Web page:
So, just what did they put into space? Did the Chinese put a non-lethal laser into orbit for targetting purposes?

I'm not actually sure if that would work. I thought that a laser-guided warhead was guided by the backscatter off the impact point of the laser. That means that the missile has to be approaching the same surface that the laser beam is scattering off of. In order to minimize approach profile though a non-ballistic missile approaches at as close to sea level as they can get it. So unless you're dropping missiles on targets from space (in which case, why do you need a warhead anyway?), the laser targeting system might not work well.

Townsend said:
I don't think I understand what you're trying to say here. So what if they have a missile that is capable of changing its course, that is not an internal guidance system capable of tracking a moving target.

The question is really when is the last time they can update their course correction. Once the missile reaches the top of its trajectory and starts arcing downwards, you might only have a few minutes to react. That's hardly enough time to steer a carrier more than a mile or two from the point it would have been at. You may even have less time. And even a miss of a few miles would probably still destroy any carrier.


Besides, the Chinese have inherited the old Soviet system for sinking a carrier battle group that gets too close to shore. Calculate the total number, n, of surface to air and AR missiles carried by the carrier battle group. Then fire 2n missiles at them. This method has a fairly high chance of working despite all the defenses if a carrier group gets in close.

It's a standoff situation, and one that's going to be hard to resolve without a few test runs.
 
  • #53
The Smoking Man
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danAlwyn said:
I'm not actually sure if that would work. I thought that a laser-guided warhead was guided by the backscatter off the impact point of the laser. That means that the missile has to be approaching the same surface that the laser beam is scattering off of. In order to minimize approach profile though a non-ballistic missile approaches at as close to sea level as they can get it. So unless you're dropping missiles on targets from space (in which case, why do you need a warhead anyway?), the laser targeting system might not work well.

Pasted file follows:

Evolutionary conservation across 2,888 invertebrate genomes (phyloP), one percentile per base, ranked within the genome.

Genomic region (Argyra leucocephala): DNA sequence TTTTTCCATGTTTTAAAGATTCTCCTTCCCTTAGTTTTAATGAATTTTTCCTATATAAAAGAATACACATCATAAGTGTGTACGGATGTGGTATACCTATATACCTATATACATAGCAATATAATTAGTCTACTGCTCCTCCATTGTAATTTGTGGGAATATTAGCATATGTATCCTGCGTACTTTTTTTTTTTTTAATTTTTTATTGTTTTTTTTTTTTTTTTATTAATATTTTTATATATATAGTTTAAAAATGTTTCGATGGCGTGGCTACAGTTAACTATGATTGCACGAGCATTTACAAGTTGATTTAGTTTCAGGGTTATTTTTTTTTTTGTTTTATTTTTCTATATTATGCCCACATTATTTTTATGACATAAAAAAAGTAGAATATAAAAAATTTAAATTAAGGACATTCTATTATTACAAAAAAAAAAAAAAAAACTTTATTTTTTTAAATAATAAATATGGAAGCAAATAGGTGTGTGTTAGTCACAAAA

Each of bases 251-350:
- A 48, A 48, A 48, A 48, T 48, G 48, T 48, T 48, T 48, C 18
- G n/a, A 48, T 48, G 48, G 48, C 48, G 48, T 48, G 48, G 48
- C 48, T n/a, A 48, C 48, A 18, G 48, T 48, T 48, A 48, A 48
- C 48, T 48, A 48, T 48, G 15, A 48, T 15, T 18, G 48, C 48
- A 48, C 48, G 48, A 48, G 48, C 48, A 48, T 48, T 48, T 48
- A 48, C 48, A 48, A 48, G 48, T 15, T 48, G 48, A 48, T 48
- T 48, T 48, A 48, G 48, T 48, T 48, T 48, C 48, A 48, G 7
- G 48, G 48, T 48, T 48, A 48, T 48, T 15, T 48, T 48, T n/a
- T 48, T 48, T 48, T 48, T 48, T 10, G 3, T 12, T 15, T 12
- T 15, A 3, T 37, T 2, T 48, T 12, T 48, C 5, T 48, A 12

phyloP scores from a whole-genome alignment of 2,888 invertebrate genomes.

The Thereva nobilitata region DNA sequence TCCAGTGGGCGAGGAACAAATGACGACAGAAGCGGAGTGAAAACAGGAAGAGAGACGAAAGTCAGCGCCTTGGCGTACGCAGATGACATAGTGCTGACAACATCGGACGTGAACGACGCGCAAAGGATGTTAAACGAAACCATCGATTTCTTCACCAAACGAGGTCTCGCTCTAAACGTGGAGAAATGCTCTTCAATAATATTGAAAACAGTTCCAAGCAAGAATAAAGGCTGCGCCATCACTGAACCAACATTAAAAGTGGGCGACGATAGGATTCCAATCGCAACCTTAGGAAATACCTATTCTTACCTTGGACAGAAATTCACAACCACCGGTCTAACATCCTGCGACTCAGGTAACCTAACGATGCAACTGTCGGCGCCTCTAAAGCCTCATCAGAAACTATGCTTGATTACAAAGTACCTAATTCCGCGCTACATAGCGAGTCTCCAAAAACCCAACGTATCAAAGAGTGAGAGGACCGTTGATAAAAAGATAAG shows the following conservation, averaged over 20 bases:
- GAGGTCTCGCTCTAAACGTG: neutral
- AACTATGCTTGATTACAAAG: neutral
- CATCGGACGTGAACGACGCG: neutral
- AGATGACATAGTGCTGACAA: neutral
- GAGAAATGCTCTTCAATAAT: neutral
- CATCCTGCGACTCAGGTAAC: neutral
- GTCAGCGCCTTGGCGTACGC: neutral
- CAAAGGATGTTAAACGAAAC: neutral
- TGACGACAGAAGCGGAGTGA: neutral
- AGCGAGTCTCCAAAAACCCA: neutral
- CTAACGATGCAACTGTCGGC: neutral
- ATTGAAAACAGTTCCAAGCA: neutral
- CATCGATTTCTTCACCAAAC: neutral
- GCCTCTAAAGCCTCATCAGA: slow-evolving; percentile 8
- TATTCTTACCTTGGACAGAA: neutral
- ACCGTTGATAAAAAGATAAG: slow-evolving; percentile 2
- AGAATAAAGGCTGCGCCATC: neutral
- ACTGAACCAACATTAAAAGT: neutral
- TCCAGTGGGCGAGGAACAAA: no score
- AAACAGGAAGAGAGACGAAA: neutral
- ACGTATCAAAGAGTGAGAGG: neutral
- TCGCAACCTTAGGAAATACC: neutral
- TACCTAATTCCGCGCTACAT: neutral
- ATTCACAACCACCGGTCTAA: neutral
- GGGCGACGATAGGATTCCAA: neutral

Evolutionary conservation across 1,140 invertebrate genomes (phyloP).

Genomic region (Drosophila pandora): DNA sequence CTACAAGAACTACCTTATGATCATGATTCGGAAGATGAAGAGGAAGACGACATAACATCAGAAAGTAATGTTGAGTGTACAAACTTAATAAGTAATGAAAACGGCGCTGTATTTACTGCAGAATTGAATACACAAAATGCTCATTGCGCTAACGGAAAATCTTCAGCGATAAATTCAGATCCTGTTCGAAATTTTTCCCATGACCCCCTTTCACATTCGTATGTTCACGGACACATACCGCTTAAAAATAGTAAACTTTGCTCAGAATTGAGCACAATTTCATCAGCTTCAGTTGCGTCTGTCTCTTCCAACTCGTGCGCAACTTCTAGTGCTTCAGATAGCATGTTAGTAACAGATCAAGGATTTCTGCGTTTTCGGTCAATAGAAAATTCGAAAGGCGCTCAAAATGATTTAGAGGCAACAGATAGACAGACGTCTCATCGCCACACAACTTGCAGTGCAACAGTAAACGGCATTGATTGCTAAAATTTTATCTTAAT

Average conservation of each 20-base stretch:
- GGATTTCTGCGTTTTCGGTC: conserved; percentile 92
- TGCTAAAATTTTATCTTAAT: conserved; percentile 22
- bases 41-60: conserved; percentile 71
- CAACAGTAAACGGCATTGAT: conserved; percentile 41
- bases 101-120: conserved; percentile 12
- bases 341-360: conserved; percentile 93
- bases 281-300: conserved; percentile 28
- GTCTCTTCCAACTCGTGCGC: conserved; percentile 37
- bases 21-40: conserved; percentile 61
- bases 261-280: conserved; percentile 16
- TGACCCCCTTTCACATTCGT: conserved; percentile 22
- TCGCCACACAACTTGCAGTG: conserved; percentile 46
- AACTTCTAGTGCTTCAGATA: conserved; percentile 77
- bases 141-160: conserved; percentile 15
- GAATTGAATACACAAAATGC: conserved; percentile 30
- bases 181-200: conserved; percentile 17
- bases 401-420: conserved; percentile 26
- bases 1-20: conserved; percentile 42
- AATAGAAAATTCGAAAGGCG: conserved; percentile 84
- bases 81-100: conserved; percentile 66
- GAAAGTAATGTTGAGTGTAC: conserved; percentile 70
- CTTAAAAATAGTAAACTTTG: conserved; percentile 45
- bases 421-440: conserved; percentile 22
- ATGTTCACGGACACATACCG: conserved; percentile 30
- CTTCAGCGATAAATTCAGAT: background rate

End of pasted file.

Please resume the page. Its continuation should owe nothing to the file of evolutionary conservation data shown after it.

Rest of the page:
The question is really when is the last time they can update their course correction. Once the missile reaches the top of its trajectory and starts arcing downwards, you might only have a few minutes to react. That's hardly enough time to steer a carrier more than a mile or two from the point it would have been at. You may even have less time. And even a miss of a few miles would probably still destroy any carrier.


Besides, the Chinese have inherited the old Soviet system for sinking a carrier battle group that gets too close to shore. Calculate the total number, n, of surface to air and AR missiles carried by the carrier battle group. Then fire 2n missiles at them. This method has a fairly high chance of working despite all the defenses if a carrier group gets in close.

It's a standoff situation, and one that's going to be hard to resolve without a few test runs.
Thanks Dan.

Great analysis! :approve:
 
  • #54
IMO any nation-state would have to be run by the insane to actually Use a nuke on another nation-state that has nukes. i mean honestly here, if china and USA got into a full blown war it would be WW3 with nukes. i can't imagine a future situation that Only usa and china would be at war and i can't imagine a world after a full scale nuclear conflict. this is nothing new and has been said main times by many people during the cold war